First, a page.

There’s a cottage in Austin, and the dilemma was how do you take a traditional cottage and make it feel open and contemporary? I have a staff of six people, so I don’t take a lot of jobs. I take jobs that I feel I can use my expertise, clients that I feel I will have a good rapport with and when a client has a job I want to take on.
Q: Your style seems so eclectic. In the photos in your book, I see vintage pieces, antiques and new things in a variety of rooms. Tell me about how you like to mix eras and styles.
A: Design is like a well-constructed sentence. Each word is different, but when they all come together, it has a cohesive thought. When I do a room, I like environments that have all different periods and cultures blended in an unobtrusive way. They speak to me. I look at an 18th-century chair and an African stool, and I see a correlation. I like the ying and yang, the smooth with the rough. I like balancing opposites and making them cohesive.
There is one era I don’t like: Victorian. I like pieces to be honestly what they are. Victorian was a mishmash of all different periods all clumped into one piece of furniture.
Q: I love that each chapter in your book has design lessons, explaining your process that people can follow. What are the lessons that homeowners most need to know?
A: A layman puts a room together thinking that you can just pick pieces of furniture and put them together without creating a furniture plan, without understanding scale and proportion. When they do that, 90% of the pieces they buy will be too big or too small. What makes a cohesive environment is when everything fits together like a puzzle.
Q: Since you like to mix styles, you probably like when clients have family heirlooms or simply don’t want to part with something from a prior home. Do those require creative solutions?
A: Some of those jobs in the book have things that have come from previous jobs I have done with the clients. They’re wonderful pieces, and they’re going to work in whatever space you’re creating. You have to ask if the money you are investing in the space is going to be put to the best use. If you’re creating a space around something that is not right for the space, is this the best way to invest your money? It’s wonderful when clients have great art and great objects to work with. It makes my job easier, not more difficult.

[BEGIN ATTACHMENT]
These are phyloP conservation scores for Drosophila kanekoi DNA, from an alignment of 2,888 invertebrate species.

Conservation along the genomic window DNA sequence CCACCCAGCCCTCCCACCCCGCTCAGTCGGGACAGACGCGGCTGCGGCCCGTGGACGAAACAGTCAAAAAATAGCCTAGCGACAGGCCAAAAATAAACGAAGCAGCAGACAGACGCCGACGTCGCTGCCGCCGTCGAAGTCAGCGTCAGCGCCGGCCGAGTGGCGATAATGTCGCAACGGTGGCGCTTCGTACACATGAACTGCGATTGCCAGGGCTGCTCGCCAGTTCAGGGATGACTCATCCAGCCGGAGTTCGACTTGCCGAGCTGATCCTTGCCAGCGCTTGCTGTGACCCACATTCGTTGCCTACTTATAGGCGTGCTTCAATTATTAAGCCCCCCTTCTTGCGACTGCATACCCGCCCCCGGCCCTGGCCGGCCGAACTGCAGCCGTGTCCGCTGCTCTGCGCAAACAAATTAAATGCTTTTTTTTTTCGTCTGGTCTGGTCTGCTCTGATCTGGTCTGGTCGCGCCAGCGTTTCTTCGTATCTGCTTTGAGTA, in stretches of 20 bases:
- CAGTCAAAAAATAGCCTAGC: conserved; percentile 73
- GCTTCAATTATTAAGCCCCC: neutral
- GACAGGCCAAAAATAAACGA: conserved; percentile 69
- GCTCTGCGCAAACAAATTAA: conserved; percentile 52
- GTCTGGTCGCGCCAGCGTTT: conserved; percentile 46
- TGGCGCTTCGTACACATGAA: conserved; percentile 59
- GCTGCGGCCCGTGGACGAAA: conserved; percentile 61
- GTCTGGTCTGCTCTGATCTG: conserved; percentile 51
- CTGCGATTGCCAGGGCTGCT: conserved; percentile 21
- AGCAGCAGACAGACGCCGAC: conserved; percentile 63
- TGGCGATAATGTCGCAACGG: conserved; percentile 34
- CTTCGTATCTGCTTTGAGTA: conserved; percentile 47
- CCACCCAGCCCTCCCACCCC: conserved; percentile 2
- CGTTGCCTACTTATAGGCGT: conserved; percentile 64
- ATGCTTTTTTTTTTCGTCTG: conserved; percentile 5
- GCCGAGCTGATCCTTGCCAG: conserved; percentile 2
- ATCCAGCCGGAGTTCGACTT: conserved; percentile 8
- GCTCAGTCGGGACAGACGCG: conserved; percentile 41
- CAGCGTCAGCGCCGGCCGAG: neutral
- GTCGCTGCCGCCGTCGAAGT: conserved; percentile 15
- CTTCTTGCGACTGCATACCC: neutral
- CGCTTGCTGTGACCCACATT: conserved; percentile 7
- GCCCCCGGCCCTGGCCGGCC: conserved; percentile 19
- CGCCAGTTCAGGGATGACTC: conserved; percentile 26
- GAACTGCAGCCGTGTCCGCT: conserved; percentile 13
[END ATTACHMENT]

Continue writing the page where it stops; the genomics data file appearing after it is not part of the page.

Q: The photos show rooms that are all really different, but they’re also all pretty clean — without clutter or unnecessary pieces. Do you consider yourself a minimalist?
A: I think that, many times, less is more. I love settings that are tranquil and make you feel relaxed and at peace. You want not too many accessories and not too many antiques. It’s a calm balance that works with fabric and the shape of furniture and materials in the room. It’s all how you put them in. If you collect seashells, don’t spread them around the house, make a collection and make it one thing.
Q: A lot of these rooms have plenty of white or light neutrals, then there are some fully saturated in rich colors. Tell me how and when you like to use color in a home.
A: I like to do it in isolated spaces, a dining room or powder room or library — rooms that are a complete environment themselves. If it’s a dining room, I want you to open the doors and feel a theatrical emotion because the color surprises you and helps to set the mood. Then I like public areas to be a neutral background. I love white because it accentuates architecture.